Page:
Dream Theater have been at the top of the game for such a long time …
RedHook’s latest single Sentimental Surgery is here for anyone who’s ending lockdown with a self-cut side fringe or mountains of eyeliner on.
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It’s been self-described by frontwoman Emmy Mack as a happy/sad anthem and by us as a celebration of the sounds that made us all a bunch of raging emos. Before its official release, we caught up with Mack to chat.
Hysteria: What inspired the new track, Sentimental Surgery?
Emmy: It started as a lyric kicking around in my head – “I’m not okay, I’m a fucking emo cliche.” I was sitting down with our producer Stevie Knight over Skype. We were trying to write a song because what else are you going to do during lockdown? It ended up becoming my own happy/sad anthem about this whole lockdown [laughs]. I just found it so hard to write about anything else. It’s not news to anyone, but this whole pandemic has been so fucking rough. For my friends, especially those who are artists or in the industry, there’s been all this uncertainty and blow after blow. And this lockdown was harder than the first for everyone because we thought we were heading in the right direction. Since everyone was really sad and emo, I wanted to write a song that helped cheer them up.
We love how Sentimental Surgery celebrates the sounds that made us all a bunch of raging emos.
It’s not a phase! [laughs].
Yes! Can you pinpoint a band or music moment that helped you decide the raging emo life was the life for you?
It’s going to be such a cliché, but My Chemical Romance’s The Black Parade. That’s one of my favourite albums of all time. Just in terms of dealing with the angsty feelings I was going through when I was a sad ginger kid trying to find my place in the world (laughs). But also musically, as an artist, I still listen to it now and think it’s perfect. It encapsulates so much raw emotion, theatricality, and different kinds of songwriting- it’s a work of art! I never went through the hectic MySpace fringe phase, but in terms of emo becoming part of my DNA, it was definitely that album.
Take it from this journo who went through the fringe phase and more. You’re lucky you skipped it!
You know what, I remember this one time in high school. I’ve always had really bright red hair, but I thought it’d be a good idea to put one of those eight wash black rinses through it. It just looked burnt, so bad! After that, I came to terms with the fact that I could be emo on the inside but not so much on the outside [both laugh].
We were going to save this one till the end, but with that story in mind, what would you tell young Emmy looking back now. Aside from encouraging her not to use shitty hair dye.
Aw man. I’d say stress less and that it’ll all be okay. Feeling like the world’s ending because someone made up a rumour about you in high school will not impact your life that much.
[The song] ended up becoming my own happy/sad anthem about this whole lockdown [laughs]. I just found it so hard to write about anything else.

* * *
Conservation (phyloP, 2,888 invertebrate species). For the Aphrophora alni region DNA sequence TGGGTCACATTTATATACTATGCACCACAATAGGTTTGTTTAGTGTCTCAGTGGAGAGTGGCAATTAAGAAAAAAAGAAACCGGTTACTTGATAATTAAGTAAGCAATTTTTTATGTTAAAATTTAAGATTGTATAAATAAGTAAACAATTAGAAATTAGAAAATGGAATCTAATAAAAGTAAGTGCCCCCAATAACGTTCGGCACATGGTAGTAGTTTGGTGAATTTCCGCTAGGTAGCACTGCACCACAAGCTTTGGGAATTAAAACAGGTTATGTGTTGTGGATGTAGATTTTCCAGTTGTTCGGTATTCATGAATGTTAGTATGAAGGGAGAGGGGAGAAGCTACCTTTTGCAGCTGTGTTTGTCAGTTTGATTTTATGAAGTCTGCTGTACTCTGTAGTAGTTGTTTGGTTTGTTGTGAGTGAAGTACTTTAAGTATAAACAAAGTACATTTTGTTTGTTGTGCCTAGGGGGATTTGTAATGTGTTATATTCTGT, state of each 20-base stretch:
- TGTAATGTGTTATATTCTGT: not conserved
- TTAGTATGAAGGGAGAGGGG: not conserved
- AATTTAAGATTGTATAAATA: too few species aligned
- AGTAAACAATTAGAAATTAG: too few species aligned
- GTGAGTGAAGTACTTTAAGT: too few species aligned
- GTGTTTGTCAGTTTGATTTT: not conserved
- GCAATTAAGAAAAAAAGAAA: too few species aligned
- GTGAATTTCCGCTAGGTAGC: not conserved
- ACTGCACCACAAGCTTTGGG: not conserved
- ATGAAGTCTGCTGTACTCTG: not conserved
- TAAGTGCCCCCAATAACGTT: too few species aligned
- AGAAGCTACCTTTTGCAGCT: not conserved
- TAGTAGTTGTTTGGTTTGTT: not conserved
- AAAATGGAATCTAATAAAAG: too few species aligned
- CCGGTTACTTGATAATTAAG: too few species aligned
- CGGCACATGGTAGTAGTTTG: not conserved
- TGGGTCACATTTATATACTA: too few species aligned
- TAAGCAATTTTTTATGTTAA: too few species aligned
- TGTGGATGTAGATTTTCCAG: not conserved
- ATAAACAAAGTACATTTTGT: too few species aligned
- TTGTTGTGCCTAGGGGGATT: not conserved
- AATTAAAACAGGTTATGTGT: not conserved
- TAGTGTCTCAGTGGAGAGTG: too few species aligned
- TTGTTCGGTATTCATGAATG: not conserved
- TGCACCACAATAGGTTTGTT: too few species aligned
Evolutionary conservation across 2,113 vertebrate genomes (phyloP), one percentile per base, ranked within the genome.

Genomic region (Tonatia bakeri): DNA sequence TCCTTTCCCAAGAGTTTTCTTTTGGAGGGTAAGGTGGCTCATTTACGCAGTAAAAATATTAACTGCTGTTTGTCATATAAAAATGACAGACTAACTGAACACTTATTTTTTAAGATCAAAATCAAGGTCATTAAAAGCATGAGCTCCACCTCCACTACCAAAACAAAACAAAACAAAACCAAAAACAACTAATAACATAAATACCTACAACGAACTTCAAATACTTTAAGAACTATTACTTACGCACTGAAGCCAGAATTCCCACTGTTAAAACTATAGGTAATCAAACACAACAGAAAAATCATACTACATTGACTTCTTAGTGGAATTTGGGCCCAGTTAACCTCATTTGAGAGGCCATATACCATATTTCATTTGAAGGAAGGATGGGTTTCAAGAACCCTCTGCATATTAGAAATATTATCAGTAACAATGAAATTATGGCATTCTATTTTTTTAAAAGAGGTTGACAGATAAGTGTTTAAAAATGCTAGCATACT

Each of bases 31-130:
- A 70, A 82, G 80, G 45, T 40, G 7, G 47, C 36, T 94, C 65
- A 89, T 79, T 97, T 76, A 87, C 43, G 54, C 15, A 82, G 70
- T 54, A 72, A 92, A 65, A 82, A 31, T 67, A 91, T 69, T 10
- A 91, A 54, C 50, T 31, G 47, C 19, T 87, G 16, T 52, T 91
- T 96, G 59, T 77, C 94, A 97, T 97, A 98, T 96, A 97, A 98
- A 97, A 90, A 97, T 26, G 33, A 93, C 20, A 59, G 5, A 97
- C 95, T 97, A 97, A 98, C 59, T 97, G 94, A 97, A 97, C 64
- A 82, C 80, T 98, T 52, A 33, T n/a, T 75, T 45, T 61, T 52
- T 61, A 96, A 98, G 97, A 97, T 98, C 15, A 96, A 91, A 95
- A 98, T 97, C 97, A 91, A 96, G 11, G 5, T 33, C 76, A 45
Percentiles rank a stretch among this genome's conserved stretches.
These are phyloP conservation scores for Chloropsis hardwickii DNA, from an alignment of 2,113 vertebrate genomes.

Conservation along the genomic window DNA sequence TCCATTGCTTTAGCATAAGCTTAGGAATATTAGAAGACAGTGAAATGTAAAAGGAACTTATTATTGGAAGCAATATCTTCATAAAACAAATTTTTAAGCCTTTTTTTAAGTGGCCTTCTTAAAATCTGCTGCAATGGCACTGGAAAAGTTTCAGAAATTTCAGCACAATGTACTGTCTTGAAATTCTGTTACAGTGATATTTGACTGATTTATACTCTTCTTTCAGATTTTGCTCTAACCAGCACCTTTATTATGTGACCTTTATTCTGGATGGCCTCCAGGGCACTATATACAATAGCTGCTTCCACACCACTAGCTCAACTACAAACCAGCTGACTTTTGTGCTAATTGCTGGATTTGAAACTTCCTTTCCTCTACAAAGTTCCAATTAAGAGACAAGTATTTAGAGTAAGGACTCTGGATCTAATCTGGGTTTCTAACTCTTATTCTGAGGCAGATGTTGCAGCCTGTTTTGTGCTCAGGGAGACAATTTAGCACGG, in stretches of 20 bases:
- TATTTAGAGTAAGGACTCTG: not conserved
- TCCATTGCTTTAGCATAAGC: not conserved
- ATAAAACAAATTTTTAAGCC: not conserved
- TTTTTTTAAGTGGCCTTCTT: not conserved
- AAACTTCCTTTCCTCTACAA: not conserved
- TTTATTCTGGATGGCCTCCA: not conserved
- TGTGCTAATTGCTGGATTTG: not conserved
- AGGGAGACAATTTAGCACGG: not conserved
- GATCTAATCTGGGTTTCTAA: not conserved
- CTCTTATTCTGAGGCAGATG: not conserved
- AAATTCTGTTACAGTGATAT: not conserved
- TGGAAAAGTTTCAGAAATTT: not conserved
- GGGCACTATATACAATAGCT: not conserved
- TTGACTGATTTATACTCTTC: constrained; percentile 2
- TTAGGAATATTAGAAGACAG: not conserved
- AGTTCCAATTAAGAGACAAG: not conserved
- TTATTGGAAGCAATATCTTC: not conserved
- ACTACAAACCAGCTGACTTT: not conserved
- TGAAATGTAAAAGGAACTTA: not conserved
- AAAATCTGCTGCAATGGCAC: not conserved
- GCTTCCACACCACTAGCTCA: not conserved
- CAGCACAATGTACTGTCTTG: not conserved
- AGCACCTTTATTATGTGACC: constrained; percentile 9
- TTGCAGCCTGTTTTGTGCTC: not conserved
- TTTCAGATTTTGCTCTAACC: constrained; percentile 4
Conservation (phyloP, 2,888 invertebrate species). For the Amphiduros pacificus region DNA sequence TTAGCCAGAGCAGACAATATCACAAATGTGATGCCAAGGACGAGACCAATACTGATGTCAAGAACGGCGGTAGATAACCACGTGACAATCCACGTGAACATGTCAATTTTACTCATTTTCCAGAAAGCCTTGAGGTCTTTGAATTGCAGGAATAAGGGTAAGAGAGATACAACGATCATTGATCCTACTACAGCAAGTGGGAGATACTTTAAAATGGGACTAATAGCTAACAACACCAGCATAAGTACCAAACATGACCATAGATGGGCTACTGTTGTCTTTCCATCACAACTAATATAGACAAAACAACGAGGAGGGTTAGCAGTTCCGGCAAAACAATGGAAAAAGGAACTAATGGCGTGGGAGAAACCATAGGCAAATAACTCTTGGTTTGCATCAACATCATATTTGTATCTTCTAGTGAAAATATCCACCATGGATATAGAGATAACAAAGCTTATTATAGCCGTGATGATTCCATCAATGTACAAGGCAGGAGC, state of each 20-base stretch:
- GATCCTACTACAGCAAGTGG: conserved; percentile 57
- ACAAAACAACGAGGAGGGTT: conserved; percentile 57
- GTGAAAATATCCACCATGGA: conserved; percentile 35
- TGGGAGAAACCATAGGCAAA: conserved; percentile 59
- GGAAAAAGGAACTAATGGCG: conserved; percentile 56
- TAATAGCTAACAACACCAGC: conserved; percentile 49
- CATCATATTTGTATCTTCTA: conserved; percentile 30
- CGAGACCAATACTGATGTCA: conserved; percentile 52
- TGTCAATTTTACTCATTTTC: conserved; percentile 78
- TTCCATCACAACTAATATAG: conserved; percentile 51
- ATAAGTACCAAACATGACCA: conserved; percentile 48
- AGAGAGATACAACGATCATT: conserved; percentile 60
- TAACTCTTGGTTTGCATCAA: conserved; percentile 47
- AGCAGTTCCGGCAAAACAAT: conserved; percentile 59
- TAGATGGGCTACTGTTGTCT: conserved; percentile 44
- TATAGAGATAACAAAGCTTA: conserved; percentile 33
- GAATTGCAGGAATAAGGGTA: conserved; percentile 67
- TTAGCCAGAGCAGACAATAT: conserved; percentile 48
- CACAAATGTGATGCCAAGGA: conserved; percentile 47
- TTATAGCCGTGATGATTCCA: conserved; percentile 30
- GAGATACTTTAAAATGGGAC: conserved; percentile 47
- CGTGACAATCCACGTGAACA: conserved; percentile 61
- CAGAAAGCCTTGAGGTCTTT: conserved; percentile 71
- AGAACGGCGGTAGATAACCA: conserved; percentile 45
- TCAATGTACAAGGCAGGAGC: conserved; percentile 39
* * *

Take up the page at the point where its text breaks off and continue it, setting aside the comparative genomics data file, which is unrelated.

We can’t wait to check out the music video when it’s ready. It must’ve been such a special experience to connect with your fans in that way. How’d you come up with the idea?
We were cockblocked really hard because of lockdown. I had this grand idea for the music video. This will sound stupid now, but do you know that 90s TV ad for the board game Operation?
Yeah, it’s really cringe. So I wanted to do something like that, but then mix it with the goriness of Bring Me The Horizon’s It Never Ends. Because of lockdown, there was no way that was going to happen, and originally we thought we just wouldn’t do a music video. But then, we thought since everyone was bored as fuck in lockdown, we should have some fun and do a big emo dress-up party. We wanted people to have fun with it and have something to smile about even though we’ve all been feeling sad. Y’know a bit of serotonin and a blast from the past!
I was scared that people would say it was dumb, but we’ve been so overwhelmed with everyone’s involvement and submissions. Lockdown particularly hit me this last week, but watching all the videos has really put a smile on my face. We’re hoping the music video does the same when people do get the chance to watch it.
We’re stoked to have you on Halloween Hysteria. Who are you most excited to see there?
The lineup for Halloween Hysteria is awesome. There are so many bands I’m jumping out of my skin to see. I’m going to be biased and say FANGZ and The Last Martyr. They’re such good mates, and I always feel so much pride and joy seeing them perform. I’m really excited about that.
To go back to our earlier point, how has RedHook been staying sane during lockdown?
Listening to music, writing and trying not to sit there and twiddle my thumbs has helped. We’ve just been doing what we can to feel like life’s still going forward and not at a stop sign. Oh, and I’ve started to learn to rollerskate! I impulsively bought some skates off Depop and decided to teach myself how to do it. I’ve been really unco, like when Bambi first started walking. But I’ve gotten slightly better in the last few weeks. It just looks cool! As a kid, I used to have big, ugly rollerblades, and I thought skates would be easier, but they’re way harder.
When you get better at it, that’s going to be your next music video.
It’ll be a training montage, and I’ll fight Chuck Norris in rollerskates [both laugh].
Is this track a sign of more to come?
Since we’ve been writing so much throughout the lockdown period, there’s heaps of new music in the pipeline. I know this song is poppier than our other stuff, but there’s also plenty of heavy stuff we’ve been working on too. We don’t really like to leave it too long between releases, so we’ll keep that up.